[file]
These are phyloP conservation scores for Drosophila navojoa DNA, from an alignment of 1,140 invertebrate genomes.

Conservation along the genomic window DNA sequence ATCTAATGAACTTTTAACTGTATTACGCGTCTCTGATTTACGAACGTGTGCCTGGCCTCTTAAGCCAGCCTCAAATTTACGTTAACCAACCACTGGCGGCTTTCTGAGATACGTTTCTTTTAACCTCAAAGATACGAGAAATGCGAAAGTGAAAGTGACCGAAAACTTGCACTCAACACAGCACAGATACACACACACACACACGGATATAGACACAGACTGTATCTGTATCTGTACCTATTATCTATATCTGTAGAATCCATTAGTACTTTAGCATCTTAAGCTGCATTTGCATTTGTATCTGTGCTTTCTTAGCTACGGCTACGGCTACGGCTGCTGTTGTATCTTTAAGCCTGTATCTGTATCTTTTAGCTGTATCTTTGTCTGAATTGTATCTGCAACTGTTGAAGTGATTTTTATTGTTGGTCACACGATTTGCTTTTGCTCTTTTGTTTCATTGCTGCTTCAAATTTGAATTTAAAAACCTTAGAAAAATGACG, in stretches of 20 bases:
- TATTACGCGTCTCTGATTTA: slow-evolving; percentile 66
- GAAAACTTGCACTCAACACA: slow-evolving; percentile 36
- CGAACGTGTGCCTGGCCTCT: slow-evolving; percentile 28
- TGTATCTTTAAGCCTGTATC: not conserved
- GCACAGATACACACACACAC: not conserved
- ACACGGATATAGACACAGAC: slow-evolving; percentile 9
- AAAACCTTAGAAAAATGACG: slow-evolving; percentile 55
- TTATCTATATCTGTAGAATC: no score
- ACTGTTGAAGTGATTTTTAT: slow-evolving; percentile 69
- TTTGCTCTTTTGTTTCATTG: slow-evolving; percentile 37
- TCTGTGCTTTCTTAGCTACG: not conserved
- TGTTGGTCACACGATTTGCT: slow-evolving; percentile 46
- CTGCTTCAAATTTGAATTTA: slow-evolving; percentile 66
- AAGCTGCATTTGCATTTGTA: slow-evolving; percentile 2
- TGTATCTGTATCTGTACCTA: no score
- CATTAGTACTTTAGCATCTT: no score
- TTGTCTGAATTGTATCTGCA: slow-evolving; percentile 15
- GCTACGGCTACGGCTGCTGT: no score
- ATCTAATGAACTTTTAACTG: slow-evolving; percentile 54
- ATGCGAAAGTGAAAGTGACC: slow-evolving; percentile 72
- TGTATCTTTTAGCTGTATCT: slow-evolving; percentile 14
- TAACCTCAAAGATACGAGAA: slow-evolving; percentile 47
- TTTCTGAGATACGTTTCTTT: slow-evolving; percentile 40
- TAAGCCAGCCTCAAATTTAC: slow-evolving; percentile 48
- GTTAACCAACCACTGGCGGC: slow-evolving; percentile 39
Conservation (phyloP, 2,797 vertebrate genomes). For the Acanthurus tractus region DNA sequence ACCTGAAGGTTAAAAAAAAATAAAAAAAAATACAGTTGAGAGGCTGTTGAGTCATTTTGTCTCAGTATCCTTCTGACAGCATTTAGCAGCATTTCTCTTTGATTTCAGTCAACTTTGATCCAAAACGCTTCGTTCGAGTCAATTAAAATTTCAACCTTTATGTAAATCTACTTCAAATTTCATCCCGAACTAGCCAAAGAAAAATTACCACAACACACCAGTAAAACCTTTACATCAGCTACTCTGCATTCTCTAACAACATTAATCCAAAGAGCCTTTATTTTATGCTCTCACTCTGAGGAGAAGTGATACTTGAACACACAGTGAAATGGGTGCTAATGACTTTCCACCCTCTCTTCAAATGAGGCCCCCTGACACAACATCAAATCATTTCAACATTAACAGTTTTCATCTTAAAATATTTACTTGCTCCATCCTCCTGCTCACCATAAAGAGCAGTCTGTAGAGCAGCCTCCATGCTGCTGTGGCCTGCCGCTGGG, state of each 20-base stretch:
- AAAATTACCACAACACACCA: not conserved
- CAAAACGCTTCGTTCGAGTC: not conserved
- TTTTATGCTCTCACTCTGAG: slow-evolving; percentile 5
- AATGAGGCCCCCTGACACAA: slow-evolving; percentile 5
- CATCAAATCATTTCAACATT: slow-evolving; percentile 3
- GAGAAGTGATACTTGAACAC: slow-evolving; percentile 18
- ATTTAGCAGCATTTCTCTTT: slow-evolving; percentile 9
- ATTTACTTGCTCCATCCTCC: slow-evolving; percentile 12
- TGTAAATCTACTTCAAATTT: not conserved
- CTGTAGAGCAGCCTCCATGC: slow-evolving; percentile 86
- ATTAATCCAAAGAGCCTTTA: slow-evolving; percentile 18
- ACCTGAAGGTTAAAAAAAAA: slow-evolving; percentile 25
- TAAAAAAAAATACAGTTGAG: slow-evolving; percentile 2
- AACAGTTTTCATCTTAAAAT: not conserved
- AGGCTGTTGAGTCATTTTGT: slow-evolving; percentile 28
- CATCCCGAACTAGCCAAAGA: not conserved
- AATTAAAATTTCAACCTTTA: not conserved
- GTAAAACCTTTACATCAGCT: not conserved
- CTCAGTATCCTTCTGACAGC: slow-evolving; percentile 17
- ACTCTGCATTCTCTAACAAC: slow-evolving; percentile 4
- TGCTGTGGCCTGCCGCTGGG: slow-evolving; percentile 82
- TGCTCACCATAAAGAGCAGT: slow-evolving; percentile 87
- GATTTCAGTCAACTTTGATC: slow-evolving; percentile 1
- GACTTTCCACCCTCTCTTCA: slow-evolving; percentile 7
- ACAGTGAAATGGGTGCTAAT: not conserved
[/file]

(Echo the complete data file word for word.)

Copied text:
These are phyloP conservation scores for Drosophila navojoa DNA, from an alignment of 1,140 invertebrate genomes.

Conservation along the genomic window DNA sequence ATCTAATGAACTTTTAACTGTATTACGCGTCTCTGATTTACGAACGTGTGCCTGGCCTCTTAAGCCAGCCTCAAATTTACGTTAACCAACCACTGGCGGCTTTCTGAGATACGTTTCTTTTAACCTCAAAGATACGAGAAATGCGAAAGTGAAAGTGACCGAAAACTTGCACTCAACACAGCACAGATACACACACACACACACGGATATAGACACAGACTGTATCTGTATCTGTACCTATTATCTATATCTGTAGAATCCATTAGTACTTTAGCATCTTAAGCTGCATTTGCATTTGTATCTGTGCTTTCTTAGCTACGGCTACGGCTACGGCTGCTGTTGTATCTTTAAGCCTGTATCTGTATCTTTTAGCTGTATCTTTGTCTGAATTGTATCTGCAACTGTTGAAGTGATTTTTATTGTTGGTCACACGATTTGCTTTTGCTCTTTTGTTTCATTGCTGCTTCAAATTTGAATTTAAAAACCTTAGAAAAATGACG, in stretches of 20 bases:
- TATTACGCGTCTCTGATTTA: slow-evolving; percentile 66
- GAAAACTTGCACTCAACACA: slow-evolving; percentile 36
- CGAACGTGTGCCTGGCCTCT: slow-evolving; percentile 28
- TGTATCTTTAAGCCTGTATC: not conserved
- GCACAGATACACACACACAC: not conserved
- ACACGGATATAGACACAGAC: slow-evolving; percentile 9
- AAAACCTTAGAAAAATGACG: slow-evolving; percentile 55
- TTATCTATATCTGTAGAATC: no score
- ACTGTTGAAGTGATTTTTAT: slow-evolving; percentile 69
- TTTGCTCTTTTGTTTCATTG: slow-evolving; percentile 37
- TCTGTGCTTTCTTAGCTACG: not conserved
- TGTTGGTCACACGATTTGCT: slow-evolving; percentile 46
- CTGCTTCAAATTTGAATTTA: slow-evolving; percentile 66
- AAGCTGCATTTGCATTTGTA: slow-evolving; percentile 2
- TGTATCTGTATCTGTACCTA: no score
- CATTAGTACTTTAGCATCTT: no score
- TTGTCTGAATTGTATCTGCA: slow-evolving; percentile 15
- GCTACGGCTACGGCTGCTGT: no score
- ATCTAATGAACTTTTAACTG: slow-evolving; percentile 54
- ATGCGAAAGTGAAAGTGACC: slow-evolving; percentile 72
- TGTATCTTTTAGCTGTATCT: slow-evolving; percentile 14
- TAACCTCAAAGATACGAGAA: slow-evolving; percentile 47
- TTTCTGAGATACGTTTCTTT: slow-evolving; percentile 40
- TAAGCCAGCCTCAAATTTAC: slow-evolving; percentile 48
- GTTAACCAACCACTGGCGGC: slow-evolving; percentile 39
Conservation (phyloP, 2,797 vertebrate genomes). For the Acanthurus tractus region DNA sequence ACCTGAAGGTTAAAAAAAAATAAAAAAAAATACAGTTGAGAGGCTGTTGAGTCATTTTGTCTCAGTATCCTTCTGACAGCATTTAGCAGCATTTCTCTTTGATTTCAGTCAACTTTGATCCAAAACGCTTCGTTCGAGTCAATTAAAATTTCAACCTTTATGTAAATCTACTTCAAATTTCATCCCGAACTAGCCAAAGAAAAATTACCACAACACACCAGTAAAACCTTTACATCAGCTACTCTGCATTCTCTAACAACATTAATCCAAAGAGCCTTTATTTTATGCTCTCACTCTGAGGAGAAGTGATACTTGAACACACAGTGAAATGGGTGCTAATGACTTTCCACCCTCTCTTCAAATGAGGCCCCCTGACACAACATCAAATCATTTCAACATTAACAGTTTTCATCTTAAAATATTTACTTGCTCCATCCTCCTGCTCACCATAAAGAGCAGTCTGTAGAGCAGCCTCCATGCTGCTGTGGCCTGCCGCTGGG, state of each 20-base stretch:
- AAAATTACCACAACACACCA: not conserved
- CAAAACGCTTCGTTCGAGTC: not conserved
- TTTTATGCTCTCACTCTGAG: slow-evolving; percentile 5
- AATGAGGCCCCCTGACACAA: slow-evolving; percentile 5
- CATCAAATCATTTCAACATT: slow-evolving; percentile 3
- GAGAAGTGATACTTGAACAC: slow-evolving; percentile 18
- ATTTAGCAGCATTTCTCTTT: slow-evolving; percentile 9
- ATTTACTTGCTCCATCCTCC: slow-evolving; percentile 12
- TGTAAATCTACTTCAAATTT: not conserved
- CTGTAGAGCAGCCTCCATGC: slow-evolving; percentile 86
- ATTAATCCAAAGAGCCTTTA: slow-evolving; percentile 18
- ACCTGAAGGTTAAAAAAAAA: slow-evolving; percentile 25
- TAAAAAAAAATACAGTTGAG: slow-evolving; percentile 2
- AACAGTTTTCATCTTAAAAT: not conserved
- AGGCTGTTGAGTCATTTTGT: slow-evolving; percentile 28
- CATCCCGAACTAGCCAAAGA: not conserved
- AATTAAAATTTCAACCTTTA: not conserved
- GTAAAACCTTTACATCAGCT: not conserved
- CTCAGTATCCTTCTGACAGC: slow-evolving; percentile 17
- ACTCTGCATTCTCTAACAAC: slow-evolving; percentile 4
- TGCTGTGGCCTGCCGCTGGG: slow-evolving; percentile 82
- TGCTCACCATAAAGAGCAGT: slow-evolving; percentile 87
- GATTTCAGTCAACTTTGATC: slow-evolving; percentile 1
- GACTTTCCACCCTCTCTTCA: slow-evolving; percentile 7
- ACAGTGAAATGGGTGCTAAT: not conserved